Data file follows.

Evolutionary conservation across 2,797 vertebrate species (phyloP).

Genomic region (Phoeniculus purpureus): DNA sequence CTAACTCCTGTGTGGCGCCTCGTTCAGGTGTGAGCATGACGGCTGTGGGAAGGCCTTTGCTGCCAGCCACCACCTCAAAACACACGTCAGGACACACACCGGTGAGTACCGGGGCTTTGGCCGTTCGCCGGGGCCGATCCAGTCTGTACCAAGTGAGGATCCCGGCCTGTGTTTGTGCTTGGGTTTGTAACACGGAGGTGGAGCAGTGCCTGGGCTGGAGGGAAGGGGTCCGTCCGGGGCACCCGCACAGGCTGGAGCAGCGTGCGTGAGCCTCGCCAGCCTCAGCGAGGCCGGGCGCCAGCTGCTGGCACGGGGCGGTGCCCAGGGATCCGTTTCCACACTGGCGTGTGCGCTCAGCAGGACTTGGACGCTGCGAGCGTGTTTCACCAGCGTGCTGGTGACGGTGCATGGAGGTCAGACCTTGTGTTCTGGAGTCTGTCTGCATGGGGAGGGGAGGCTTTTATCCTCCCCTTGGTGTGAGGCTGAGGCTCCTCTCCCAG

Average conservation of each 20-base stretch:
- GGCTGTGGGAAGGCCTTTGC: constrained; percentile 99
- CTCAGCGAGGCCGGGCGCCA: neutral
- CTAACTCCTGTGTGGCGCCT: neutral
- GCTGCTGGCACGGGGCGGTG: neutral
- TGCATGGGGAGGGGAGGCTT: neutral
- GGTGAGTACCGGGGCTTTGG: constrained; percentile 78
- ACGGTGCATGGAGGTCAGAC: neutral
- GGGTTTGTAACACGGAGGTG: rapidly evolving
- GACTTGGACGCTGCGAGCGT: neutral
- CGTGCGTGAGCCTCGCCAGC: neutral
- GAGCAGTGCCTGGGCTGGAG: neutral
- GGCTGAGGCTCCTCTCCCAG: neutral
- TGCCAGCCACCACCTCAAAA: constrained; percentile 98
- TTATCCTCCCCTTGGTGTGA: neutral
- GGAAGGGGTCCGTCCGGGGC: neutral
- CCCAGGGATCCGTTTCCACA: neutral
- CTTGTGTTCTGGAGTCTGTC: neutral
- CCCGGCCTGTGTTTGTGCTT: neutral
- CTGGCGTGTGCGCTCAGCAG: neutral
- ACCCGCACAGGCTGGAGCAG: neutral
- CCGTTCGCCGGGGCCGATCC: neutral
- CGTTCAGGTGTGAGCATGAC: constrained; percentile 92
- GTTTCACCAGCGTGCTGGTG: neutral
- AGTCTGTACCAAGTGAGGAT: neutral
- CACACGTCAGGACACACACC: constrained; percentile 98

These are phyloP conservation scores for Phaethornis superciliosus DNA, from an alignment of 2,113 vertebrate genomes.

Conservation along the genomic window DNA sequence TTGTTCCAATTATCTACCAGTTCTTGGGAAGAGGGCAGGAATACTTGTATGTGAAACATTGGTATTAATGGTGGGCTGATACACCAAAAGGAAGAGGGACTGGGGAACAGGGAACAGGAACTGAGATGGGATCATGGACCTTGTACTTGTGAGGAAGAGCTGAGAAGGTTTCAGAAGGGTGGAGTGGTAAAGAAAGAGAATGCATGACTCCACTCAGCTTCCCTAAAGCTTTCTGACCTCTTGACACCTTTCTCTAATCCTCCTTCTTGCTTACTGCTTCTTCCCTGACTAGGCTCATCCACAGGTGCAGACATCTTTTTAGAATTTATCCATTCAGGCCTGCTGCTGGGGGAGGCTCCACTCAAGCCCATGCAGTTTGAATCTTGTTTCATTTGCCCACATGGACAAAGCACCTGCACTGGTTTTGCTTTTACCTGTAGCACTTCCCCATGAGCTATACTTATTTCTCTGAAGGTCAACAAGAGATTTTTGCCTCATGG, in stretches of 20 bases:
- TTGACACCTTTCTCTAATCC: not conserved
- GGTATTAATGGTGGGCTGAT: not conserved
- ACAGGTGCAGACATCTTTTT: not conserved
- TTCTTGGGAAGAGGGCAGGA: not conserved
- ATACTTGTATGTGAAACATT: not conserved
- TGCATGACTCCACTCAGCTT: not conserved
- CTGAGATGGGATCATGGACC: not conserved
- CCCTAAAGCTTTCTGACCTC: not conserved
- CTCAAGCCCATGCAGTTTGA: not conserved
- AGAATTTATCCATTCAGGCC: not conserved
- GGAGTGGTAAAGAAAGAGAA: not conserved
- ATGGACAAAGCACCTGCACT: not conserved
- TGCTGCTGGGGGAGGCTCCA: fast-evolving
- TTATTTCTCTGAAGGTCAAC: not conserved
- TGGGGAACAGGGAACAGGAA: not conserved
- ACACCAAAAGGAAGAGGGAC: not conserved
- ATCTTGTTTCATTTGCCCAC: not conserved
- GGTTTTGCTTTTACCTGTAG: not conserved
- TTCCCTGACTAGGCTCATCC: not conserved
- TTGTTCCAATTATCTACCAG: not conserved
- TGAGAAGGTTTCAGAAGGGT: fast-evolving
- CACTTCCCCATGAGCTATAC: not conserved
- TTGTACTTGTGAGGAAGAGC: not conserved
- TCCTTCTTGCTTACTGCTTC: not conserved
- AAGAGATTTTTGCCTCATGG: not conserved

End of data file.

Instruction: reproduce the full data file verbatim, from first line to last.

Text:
Evolutionary conservation across 2,797 vertebrate species (phyloP).

Genomic region (Phoeniculus purpureus): DNA sequence CTAACTCCTGTGTGGCGCCTCGTTCAGGTGTGAGCATGACGGCTGTGGGAAGGCCTTTGCTGCCAGCCACCACCTCAAAACACACGTCAGGACACACACCGGTGAGTACCGGGGCTTTGGCCGTTCGCCGGGGCCGATCCAGTCTGTACCAAGTGAGGATCCCGGCCTGTGTTTGTGCTTGGGTTTGTAACACGGAGGTGGAGCAGTGCCTGGGCTGGAGGGAAGGGGTCCGTCCGGGGCACCCGCACAGGCTGGAGCAGCGTGCGTGAGCCTCGCCAGCCTCAGCGAGGCCGGGCGCCAGCTGCTGGCACGGGGCGGTGCCCAGGGATCCGTTTCCACACTGGCGTGTGCGCTCAGCAGGACTTGGACGCTGCGAGCGTGTTTCACCAGCGTGCTGGTGACGGTGCATGGAGGTCAGACCTTGTGTTCTGGAGTCTGTCTGCATGGGGAGGGGAGGCTTTTATCCTCCCCTTGGTGTGAGGCTGAGGCTCCTCTCCCAG

Average conservation of each 20-base stretch:
- GGCTGTGGGAAGGCCTTTGC: constrained; percentile 99
- CTCAGCGAGGCCGGGCGCCA: neutral
- CTAACTCCTGTGTGGCGCCT: neutral
- GCTGCTGGCACGGGGCGGTG: neutral
- TGCATGGGGAGGGGAGGCTT: neutral
- GGTGAGTACCGGGGCTTTGG: constrained; percentile 78
- ACGGTGCATGGAGGTCAGAC: neutral
- GGGTTTGTAACACGGAGGTG: rapidly evolving
- GACTTGGACGCTGCGAGCGT: neutral
- CGTGCGTGAGCCTCGCCAGC: neutral
- GAGCAGTGCCTGGGCTGGAG: neutral
- GGCTGAGGCTCCTCTCCCAG: neutral
- TGCCAGCCACCACCTCAAAA: constrained; percentile 98
- TTATCCTCCCCTTGGTGTGA: neutral
- GGAAGGGGTCCGTCCGGGGC: neutral
- CCCAGGGATCCGTTTCCACA: neutral
- CTTGTGTTCTGGAGTCTGTC: neutral
- CCCGGCCTGTGTTTGTGCTT: neutral
- CTGGCGTGTGCGCTCAGCAG: neutral
- ACCCGCACAGGCTGGAGCAG: neutral
- CCGTTCGCCGGGGCCGATCC: neutral
- CGTTCAGGTGTGAGCATGAC: constrained; percentile 92
- GTTTCACCAGCGTGCTGGTG: neutral
- AGTCTGTACCAAGTGAGGAT: neutral
- CACACGTCAGGACACACACC: constrained; percentile 98

These are phyloP conservation scores for Phaethornis superciliosus DNA, from an alignment of 2,113 vertebrate genomes.

Conservation along the genomic window DNA sequence TTGTTCCAATTATCTACCAGTTCTTGGGAAGAGGGCAGGAATACTTGTATGTGAAACATTGGTATTAATGGTGGGCTGATACACCAAAAGGAAGAGGGACTGGGGAACAGGGAACAGGAACTGAGATGGGATCATGGACCTTGTACTTGTGAGGAAGAGCTGAGAAGGTTTCAGAAGGGTGGAGTGGTAAAGAAAGAGAATGCATGACTCCACTCAGCTTCCCTAAAGCTTTCTGACCTCTTGACACCTTTCTCTAATCCTCCTTCTTGCTTACTGCTTCTTCCCTGACTAGGCTCATCCACAGGTGCAGACATCTTTTTAGAATTTATCCATTCAGGCCTGCTGCTGGGGGAGGCTCCACTCAAGCCCATGCAGTTTGAATCTTGTTTCATTTGCCCACATGGACAAAGCACCTGCACTGGTTTTGCTTTTACCTGTAGCACTTCCCCATGAGCTATACTTATTTCTCTGAAGGTCAACAAGAGATTTTTGCCTCATGG, in stretches of 20 bases:
- TTGACACCTTTCTCTAATCC: not conserved
- GGTATTAATGGTGGGCTGAT: not conserved
- ACAGGTGCAGACATCTTTTT: not conserved
- TTCTTGGGAAGAGGGCAGGA: not conserved
- ATACTTGTATGTGAAACATT: not conserved
- TGCATGACTCCACTCAGCTT: not conserved
- CTGAGATGGGATCATGGACC: not conserved
- CCCTAAAGCTTTCTGACCTC: not conserved
- CTCAAGCCCATGCAGTTTGA: not conserved
- AGAATTTATCCATTCAGGCC: not conserved
- GGAGTGGTAAAGAAAGAGAA: not conserved
- ATGGACAAAGCACCTGCACT: not conserved
- TGCTGCTGGGGGAGGCTCCA: fast-evolving
- TTATTTCTCTGAAGGTCAAC: not conserved
- TGGGGAACAGGGAACAGGAA: not conserved
- ACACCAAAAGGAAGAGGGAC: not conserved
- ATCTTGTTTCATTTGCCCAC: not conserved
- GGTTTTGCTTTTACCTGTAG: not conserved
- TTCCCTGACTAGGCTCATCC: not conserved
- TTGTTCCAATTATCTACCAG: not conserved
- TGAGAAGGTTTCAGAAGGGT: fast-evolving
- CACTTCCCCATGAGCTATAC: not conserved
- TTGTACTTGTGAGGAAGAGC: not conserved
- TCCTTCTTGCTTACTGCTTC: not conserved
- AAGAGATTTTTGCCTCATGG: not conserved